Verse > Anthologies > William Stanley Braithwaite, ed. > The Book of Elizabethan Verse
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William Stanley Braithwaite, ed.  The Book of Elizabethan Verse.  1907.
 
A Bridal Song
By William Shakespeare (1564–1616) or John Fletcher (1579–1625)
 
ROSES, 1 their sharp spines being gone,
Not royal in their smells alone,
          But in their hue;
Maiden pinks, of odour faint,
Daisies smell-less, yet most quaint,        5
          And sweet thyme true;
 
Primrose, first-born child of Ver; 2
Merry spring-time’s harbinger,
          With hare-bells dim;
Oxlips in their cradles growing,        10
Marigolds on deathbeds blowing,
          Larks’-heel trim;
 
All dear Nature’s children sweet
Lie ’fore bride and bridegroom’s feet,
          Blessing their sense!        15
Not an angel of the air,
Bird melodious, or bird fair,
          Be absent hence!
 
The crow, the slanderous cuckoo, nor
The boding raven, nor chough hoar,        20
          Nor chattering pye,
May on our bride house perch or sing,
Or with them any discord bring,
          But from it fly!
 
Note 1. From The Two Noble Kinsmen, 1634. On the title-page of the first ed. of this play Shakespeare’s name is associated with Fletcher’s as joint author. There is naturally much difference of opinion as to the authorship of this song. The weight of authority seems to be against Shakespeare, although from internal evidence, strong arguments can be made against this opinion.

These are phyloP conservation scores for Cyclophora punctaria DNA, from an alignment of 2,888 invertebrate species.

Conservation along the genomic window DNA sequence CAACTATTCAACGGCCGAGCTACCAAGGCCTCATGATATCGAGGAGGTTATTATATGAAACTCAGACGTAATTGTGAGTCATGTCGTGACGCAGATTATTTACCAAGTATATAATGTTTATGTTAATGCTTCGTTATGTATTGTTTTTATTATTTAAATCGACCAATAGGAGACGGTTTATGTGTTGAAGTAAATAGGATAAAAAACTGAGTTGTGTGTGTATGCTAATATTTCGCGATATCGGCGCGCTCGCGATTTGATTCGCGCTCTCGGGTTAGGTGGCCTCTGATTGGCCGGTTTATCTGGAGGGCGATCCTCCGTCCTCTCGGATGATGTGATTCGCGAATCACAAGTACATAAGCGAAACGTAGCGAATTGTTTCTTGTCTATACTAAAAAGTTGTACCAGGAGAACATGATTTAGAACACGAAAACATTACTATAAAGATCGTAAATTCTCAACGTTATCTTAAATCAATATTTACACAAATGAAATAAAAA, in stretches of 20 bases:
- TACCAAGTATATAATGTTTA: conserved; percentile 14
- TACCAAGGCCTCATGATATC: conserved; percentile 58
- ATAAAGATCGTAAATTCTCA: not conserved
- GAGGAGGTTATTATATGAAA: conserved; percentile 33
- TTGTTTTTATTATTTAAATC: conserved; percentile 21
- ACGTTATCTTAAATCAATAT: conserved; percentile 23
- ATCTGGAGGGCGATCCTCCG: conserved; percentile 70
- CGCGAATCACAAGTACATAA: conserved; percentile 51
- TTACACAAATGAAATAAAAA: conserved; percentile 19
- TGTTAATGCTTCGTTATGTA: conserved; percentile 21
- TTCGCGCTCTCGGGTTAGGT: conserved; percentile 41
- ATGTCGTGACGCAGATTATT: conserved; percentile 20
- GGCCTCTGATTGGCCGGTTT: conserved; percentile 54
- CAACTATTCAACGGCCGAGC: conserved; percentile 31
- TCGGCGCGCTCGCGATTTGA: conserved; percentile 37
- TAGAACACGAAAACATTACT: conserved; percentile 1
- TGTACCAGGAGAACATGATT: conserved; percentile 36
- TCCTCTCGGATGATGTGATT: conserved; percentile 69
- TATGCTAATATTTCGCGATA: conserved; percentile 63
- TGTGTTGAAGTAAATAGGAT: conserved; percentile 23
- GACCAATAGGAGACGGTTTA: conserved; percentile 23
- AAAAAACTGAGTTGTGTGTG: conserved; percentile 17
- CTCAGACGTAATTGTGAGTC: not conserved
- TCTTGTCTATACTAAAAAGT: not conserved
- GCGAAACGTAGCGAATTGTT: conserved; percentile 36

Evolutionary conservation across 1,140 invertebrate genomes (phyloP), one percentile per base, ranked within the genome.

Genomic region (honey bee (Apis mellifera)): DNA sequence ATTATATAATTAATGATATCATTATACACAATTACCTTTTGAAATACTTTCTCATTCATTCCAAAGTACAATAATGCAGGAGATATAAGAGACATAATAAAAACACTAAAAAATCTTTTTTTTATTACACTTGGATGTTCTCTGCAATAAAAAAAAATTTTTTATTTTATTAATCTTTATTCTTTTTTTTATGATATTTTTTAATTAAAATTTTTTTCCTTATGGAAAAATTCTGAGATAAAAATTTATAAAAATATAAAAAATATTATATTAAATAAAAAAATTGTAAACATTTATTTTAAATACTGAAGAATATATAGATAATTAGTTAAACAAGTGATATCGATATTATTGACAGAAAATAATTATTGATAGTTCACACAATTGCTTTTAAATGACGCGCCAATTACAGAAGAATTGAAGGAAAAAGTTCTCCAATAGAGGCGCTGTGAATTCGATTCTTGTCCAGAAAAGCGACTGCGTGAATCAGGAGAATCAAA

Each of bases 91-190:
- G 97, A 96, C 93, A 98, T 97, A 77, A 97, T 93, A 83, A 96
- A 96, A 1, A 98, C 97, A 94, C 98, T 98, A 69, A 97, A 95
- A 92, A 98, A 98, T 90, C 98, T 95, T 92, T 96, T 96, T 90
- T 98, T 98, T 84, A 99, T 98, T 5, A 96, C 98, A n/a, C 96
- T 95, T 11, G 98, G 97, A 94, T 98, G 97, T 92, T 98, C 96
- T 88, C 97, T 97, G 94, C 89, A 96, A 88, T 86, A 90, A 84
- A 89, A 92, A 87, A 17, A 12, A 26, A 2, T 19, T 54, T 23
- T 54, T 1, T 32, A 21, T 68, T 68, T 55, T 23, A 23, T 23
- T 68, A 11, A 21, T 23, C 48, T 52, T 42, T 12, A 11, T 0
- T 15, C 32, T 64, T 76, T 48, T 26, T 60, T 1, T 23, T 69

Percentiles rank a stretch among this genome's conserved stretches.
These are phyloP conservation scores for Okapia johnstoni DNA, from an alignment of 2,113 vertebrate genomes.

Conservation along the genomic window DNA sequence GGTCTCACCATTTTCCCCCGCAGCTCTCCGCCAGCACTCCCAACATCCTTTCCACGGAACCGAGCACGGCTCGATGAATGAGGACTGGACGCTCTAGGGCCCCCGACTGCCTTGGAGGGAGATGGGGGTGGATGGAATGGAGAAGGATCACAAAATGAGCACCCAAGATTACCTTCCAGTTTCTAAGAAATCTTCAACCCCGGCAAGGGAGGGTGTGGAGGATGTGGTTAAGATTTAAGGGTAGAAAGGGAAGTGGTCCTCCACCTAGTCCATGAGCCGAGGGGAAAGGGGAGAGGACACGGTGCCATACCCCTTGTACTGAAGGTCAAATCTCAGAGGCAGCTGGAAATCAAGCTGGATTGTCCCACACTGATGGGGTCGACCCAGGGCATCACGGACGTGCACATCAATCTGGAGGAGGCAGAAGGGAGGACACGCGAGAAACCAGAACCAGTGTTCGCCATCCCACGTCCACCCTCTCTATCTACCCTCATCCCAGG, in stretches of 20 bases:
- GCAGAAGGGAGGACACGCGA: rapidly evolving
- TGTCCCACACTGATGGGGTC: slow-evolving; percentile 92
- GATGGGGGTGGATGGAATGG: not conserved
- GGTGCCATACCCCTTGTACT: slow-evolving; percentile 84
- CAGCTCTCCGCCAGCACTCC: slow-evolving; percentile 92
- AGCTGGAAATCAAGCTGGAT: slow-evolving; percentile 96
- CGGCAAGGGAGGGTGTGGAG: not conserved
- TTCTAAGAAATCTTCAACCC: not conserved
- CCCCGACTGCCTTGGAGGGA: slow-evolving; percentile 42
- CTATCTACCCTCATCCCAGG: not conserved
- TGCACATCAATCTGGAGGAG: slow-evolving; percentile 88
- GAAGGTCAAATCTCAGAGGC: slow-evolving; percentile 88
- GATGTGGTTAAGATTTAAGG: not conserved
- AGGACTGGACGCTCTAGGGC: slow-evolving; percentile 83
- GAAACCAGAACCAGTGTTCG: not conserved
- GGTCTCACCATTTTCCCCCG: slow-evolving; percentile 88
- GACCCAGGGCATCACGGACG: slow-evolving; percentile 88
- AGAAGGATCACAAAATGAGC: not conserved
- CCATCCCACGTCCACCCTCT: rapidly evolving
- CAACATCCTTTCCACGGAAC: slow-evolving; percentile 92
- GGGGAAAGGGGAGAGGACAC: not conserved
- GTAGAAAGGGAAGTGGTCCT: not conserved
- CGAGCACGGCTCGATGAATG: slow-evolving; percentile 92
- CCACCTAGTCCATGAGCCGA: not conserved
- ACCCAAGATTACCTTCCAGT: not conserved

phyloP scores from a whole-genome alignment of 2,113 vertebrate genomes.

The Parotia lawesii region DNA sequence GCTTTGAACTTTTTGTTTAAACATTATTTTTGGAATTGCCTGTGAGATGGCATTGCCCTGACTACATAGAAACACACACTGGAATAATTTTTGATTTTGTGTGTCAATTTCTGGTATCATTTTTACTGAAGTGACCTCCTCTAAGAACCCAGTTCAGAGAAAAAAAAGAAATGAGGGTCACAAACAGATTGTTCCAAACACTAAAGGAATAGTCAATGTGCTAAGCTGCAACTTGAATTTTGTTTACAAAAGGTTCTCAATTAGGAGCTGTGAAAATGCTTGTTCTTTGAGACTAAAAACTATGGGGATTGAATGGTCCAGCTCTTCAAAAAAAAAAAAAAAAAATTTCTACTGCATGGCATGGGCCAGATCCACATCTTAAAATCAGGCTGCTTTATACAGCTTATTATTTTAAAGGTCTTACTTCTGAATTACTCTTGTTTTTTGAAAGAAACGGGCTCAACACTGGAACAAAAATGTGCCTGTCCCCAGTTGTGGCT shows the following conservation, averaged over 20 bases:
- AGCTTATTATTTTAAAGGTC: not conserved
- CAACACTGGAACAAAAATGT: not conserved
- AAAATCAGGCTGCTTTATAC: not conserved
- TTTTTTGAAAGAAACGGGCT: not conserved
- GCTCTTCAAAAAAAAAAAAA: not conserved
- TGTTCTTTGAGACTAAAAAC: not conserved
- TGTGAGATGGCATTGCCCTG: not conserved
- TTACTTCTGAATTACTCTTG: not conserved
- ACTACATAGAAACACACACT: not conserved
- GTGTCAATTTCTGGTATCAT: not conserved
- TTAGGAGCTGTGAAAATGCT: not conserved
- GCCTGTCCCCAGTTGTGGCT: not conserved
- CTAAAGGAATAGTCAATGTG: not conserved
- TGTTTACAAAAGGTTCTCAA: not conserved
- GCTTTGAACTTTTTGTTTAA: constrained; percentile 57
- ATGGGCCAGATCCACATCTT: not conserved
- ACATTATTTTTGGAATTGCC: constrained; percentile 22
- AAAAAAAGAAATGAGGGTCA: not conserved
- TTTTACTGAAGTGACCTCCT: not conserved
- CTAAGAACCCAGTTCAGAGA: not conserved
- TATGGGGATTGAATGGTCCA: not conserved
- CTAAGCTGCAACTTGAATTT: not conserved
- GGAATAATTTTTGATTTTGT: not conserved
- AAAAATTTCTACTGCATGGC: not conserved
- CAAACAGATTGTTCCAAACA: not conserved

There are, however, many instances in Fletcher’s lyrical poems when he, without apparent difference, achieves Shakespeare’s manner. Cf. song from Valentinian, Now the lusty spring is seen. Mr. Bullen says: “I have given the song tentatively to Fletcher, but I have a strong suspicion that it is by Shakespeare.” (Lyrics from Elizabethan Dramatists, 1889.) [back]
Note 2. Primrose, first-born child of Ver: the punctuation at the end of this line has heretofore been a comma, which resulted in a certain obscurity in the succeeding line. Mr. Quiller-Couch, in the following interesting note, explains the matter, and his suggestion has been followed in the present text.
  “The opening lines of the second stanza have generally been printed thus:
  “Primrose, first-born child of Ver,
Merry springtime’s harbinger,
          With her bells dim….
and many have wondered how Shakespeare or Fletcher came to write of the bells of a primrose…. I have always suspected, however, that there should be a semicolon after ‘Ver’ and that ‘merry springtime’s harbinger, with her bells dim,’ referred to a totally different flower—the snow-drop, to wit. And I now learn from Dr. Grosart, who has carefully examined the 1634, and early editions, that the text actually gives a semicolon. The snow-drop may very well come after the primrose in the song, which altogether ignores the process of the seasons.” (Adventures in Criticism, pp. 42–3.) [back]
 
 
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